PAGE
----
I leave Wang with one question that has been boggling me: “What does Yunnan coffee taste like?” Initially confused by the question, I see the light in his eyes when he connects the dots. While Colombian and Ethiopian coffee have a taste and quality clearly recognized by coffee shops and consumers across the world, Yunnan coffee is yet to be defined. “I think many are wondering the same thing, but it’s not clear what Yunnan coffee exactly is yet,” Wang acknowledges.

From tea to coffee

Pu’er, a city of 2 million people in Yunnan’s far southwest, less than 200 kilometers from the Myanmar border, is best known for producing the tea that shares its name. Made with fermented leaves, which produce a distinctive “mushroomy” taste, Pu’er tea is one of the most expensive commodities in the world: A gram of Pu’er leaves can retail for over 1,000 yuan (157 US dollars) in today’s market.

Nestle was not the only major corporation that saw great opportunities in Yunnan’s coffee. While the company did not harvest or farm in the Pu’er region, it supported local farmers to grow better quality beans, which it would then purchase from them at a discount. In 2012, Starbucks established its first Asia-based Starbucks Farmer Support Center in Pu’er, with the objective of improving the overall quality of the region’s beans and coffee-growing practices. It claims to have trained thousands of farmers over the years in sustainable coffee practices.

Despite these investments, Yunnan coffee still struggles to develop a quality grade that is consistent enough for international standards. “Chinese coffee is still new in the world of coffee; 30 years is considered very young,” Li Hongfang, owner of Sinocafe, a farm and roaster in the Pu’er region, tells TWOC. Yunnan has yet to create a coffee strand that is acclimated to the local environment and yields consistent quality beans, which requires several generations. Meanwhile, the farmers are limited by outdated tools and practices, which are slow to change.

A small coffee roaster for a local shop producing unique specialty coffee

A small coffee roaster for a local shop producing unique specialty coffee

Li, originally from Guizhou, has lived in the Pu’er region for over 40 years and says he landed in the coffee business by chance. “I started working at Nestle as an interpreter in 1996, before I became a manager and then a farm manager.” After building his experience over multiple years, he decided to launch his own coffee business. “There’s a lack of Chinese coffee brands on the market in China, so I saw the opportunity.”

Like any new business venture, this came with its own series of challenges. Yunnan is home to almost 200,000 coffee-growing households and farmers, according to a 2013 report from the Dehong Tropical Agriculture Research Institute of Yunnan, leading to aggressive competition. “The biggest challenge I face right now, and most other farmers as well, is the rising cost of workers,” says Li.

Sinocafe sells green beans directly to Europe, Canada, and the US, in addition to supplying beans to Starbucks and Nestle in China. But Sinocafe’s total production always depends on demand in the market, which is unstable in China: It varies from 2,000 to 8,000 tons per year.

Baristas offer customized options based on the customer’s own taste

Baristas offer customized options based on the customer’s own taste

Like Colombian coffee, Yunnan coffee falls under the mid-range quality coffee type. But the resulting taste is different due to the more acidic soil and colder climate at high altitude, leading to a sweeter bean. The lack of reputation makes Yunnan coffee cheaper by default, which reduces the profit margin of local farmers when trying to sell at an international level.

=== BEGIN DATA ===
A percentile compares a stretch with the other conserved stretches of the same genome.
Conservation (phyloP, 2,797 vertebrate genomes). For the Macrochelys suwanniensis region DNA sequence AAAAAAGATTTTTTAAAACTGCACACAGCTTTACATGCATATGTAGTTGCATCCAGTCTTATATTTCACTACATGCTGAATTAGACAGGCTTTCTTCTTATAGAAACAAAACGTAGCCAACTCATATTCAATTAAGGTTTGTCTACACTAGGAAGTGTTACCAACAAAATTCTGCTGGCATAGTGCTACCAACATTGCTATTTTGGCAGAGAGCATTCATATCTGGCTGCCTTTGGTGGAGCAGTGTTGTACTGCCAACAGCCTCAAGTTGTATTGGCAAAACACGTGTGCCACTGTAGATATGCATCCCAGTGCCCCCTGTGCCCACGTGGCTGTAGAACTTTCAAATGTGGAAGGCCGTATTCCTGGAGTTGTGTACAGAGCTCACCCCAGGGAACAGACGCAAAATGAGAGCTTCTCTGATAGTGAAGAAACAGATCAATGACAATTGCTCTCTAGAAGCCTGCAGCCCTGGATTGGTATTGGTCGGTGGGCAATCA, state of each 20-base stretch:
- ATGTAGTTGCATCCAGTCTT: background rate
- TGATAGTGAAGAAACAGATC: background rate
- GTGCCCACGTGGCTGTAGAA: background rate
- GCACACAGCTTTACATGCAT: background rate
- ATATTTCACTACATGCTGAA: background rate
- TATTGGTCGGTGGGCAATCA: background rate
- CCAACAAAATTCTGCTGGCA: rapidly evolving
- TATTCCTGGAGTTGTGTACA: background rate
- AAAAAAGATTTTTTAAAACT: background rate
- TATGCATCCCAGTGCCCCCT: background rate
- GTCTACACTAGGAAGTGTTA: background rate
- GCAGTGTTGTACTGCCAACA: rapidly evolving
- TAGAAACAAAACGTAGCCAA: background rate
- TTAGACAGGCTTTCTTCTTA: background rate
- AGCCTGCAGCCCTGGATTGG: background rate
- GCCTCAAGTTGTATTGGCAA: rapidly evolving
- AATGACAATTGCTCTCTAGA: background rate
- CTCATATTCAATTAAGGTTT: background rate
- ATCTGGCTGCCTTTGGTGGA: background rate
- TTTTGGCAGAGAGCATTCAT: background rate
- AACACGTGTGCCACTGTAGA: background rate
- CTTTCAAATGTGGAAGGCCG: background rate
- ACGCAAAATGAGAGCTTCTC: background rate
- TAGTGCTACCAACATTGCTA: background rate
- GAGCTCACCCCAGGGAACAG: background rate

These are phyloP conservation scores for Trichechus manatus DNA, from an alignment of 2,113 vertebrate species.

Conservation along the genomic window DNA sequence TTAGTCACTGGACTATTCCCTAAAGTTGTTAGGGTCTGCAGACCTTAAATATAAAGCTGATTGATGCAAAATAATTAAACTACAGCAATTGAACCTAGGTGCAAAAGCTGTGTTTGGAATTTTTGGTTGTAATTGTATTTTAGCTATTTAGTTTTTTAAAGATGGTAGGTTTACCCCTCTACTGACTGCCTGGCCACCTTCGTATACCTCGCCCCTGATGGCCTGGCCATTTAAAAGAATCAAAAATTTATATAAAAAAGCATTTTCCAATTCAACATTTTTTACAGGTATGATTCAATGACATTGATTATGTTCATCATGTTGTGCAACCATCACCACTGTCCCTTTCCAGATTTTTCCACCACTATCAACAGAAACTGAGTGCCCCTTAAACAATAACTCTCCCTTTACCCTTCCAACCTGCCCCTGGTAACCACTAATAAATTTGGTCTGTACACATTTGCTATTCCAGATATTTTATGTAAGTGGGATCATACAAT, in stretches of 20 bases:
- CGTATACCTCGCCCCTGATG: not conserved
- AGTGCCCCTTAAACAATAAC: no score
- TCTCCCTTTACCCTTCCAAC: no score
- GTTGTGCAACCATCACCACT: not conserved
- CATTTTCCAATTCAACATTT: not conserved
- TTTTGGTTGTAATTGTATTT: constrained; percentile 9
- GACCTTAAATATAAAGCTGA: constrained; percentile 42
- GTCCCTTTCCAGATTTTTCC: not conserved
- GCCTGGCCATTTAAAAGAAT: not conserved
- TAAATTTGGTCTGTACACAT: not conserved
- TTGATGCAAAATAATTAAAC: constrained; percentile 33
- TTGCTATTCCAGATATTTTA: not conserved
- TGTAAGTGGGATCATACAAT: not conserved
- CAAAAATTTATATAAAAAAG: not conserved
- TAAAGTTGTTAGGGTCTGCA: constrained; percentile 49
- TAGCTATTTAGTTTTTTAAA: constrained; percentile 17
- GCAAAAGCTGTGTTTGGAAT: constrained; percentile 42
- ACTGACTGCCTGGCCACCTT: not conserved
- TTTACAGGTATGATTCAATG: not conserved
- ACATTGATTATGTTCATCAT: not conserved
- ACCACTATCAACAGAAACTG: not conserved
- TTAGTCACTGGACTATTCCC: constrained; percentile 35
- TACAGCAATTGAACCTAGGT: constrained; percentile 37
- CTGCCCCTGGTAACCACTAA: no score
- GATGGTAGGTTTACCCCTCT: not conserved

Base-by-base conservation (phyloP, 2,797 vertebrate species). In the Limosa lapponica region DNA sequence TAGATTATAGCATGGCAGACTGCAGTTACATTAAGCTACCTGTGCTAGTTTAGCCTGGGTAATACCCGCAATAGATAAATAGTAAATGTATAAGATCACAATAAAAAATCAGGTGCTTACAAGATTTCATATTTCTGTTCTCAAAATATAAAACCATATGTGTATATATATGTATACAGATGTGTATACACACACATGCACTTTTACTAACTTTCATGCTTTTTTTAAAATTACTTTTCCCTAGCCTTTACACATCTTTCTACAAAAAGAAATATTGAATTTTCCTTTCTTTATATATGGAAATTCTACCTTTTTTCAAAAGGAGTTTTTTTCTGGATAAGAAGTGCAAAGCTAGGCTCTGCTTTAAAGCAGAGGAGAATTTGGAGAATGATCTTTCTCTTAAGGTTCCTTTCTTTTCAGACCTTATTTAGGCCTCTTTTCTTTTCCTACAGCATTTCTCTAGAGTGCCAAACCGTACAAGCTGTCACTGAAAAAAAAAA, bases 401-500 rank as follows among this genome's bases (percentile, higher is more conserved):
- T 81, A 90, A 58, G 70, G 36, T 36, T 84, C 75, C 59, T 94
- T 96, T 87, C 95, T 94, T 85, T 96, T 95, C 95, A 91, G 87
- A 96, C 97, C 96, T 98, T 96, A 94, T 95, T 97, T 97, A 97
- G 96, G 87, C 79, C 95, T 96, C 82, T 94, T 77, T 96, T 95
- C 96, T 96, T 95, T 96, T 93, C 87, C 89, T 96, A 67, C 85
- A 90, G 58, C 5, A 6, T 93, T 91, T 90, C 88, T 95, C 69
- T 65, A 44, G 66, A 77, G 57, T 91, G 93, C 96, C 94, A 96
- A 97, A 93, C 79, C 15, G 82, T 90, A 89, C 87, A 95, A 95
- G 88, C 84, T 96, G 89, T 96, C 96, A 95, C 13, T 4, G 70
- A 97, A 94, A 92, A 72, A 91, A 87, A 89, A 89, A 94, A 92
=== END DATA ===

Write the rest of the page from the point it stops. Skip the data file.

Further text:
Meanwhile, the strong preference for light-roasted coffee in China makes it challenging to market abroad. “[Though] there are few coffee purists in China that drink European style espresso or cappuccino,” Li recounts, “younger drinkers like a variety of flavors.” Pu’er coffee usually has a floral taste and is high in acidity due to high-altitude soil. The strong caramel smell is unique to Pu’er coffee, and is brought out by the light roast.

Chinese land policy poses another challenge. Because rural land is collectively held, Li asserts, this discourages farmers from investing on their land. “The government should make the farmers owners, like in the United States, where they pay taxes,” he says, believing this will also encourage innovation.

“[We need] everything to reduce the cost of labor and farm smart. But all of that requires investment,” he says. “Farmers need to change. We need to focus more on machinery and new agricultural strategies and new farmers—by new farmers, I mean young, highly educated people with knowledge.”

Despite its challenges, the coffee industry in Yunnan is slowly gaining ground, with Starbucks Reserve even paying tribute to it by serving Yunnan single origin coffee in its Chinese locations, which is an unmixed coffee coming from a single region or, sometimes, a single farm. In the meantime, young roasters like Wang are passionate about developing Yunnan coffee’s unique flavor and story. His beans have won multiple awards, including the International Golden Coffee Award, China’s AeroPress Championship, and most recently the Ingenuity Coffee competition in Guangzhou.

Front view of Wang’s Truth Cafe on a quiet evening in Old Town Dali, Yunnan

Front view of Wang’s Truth Cafe on a quiet evening in Old Town Dali, Yunnan

Precision continues to be his selling point. Every step of the roasting process “is calculated to always obtain the same result. Your coffee needs to be consistent, or it’s bad for the reputation,” says Wang. “But I like the roasting process. It’s very quiet and meditative. I like being alone and allowing myself to relax. That’s what I like the most about roasting coffee.”

As we both sit quietly in the room, guided by the faint sounds of the roaster and the smell of coffee surrounding us, I understand the kind of peace one can find here. Not wanting to disturb such a precious moment, we make plans to meet up later at his coffee shop to test the outcome, and maybe even taste China’s next prize-winning coffee roast.

Photographs from Dragos C. Cacio, Li Hongfang (李洪方), and Wang Yi (王懿)


Testing Grounds: Is Chinese Coffee Ready for the Big Leagues? is a story from our issue, “Sports for All.” To read the entire issue, become a subscriber and receive the full magazine. Alternatively, you can purchase the digital version from the App Store.

Tags:
SHARE:

author

Dragos C. Cacio is a contributing writer at The World of Chinese.

Related Articles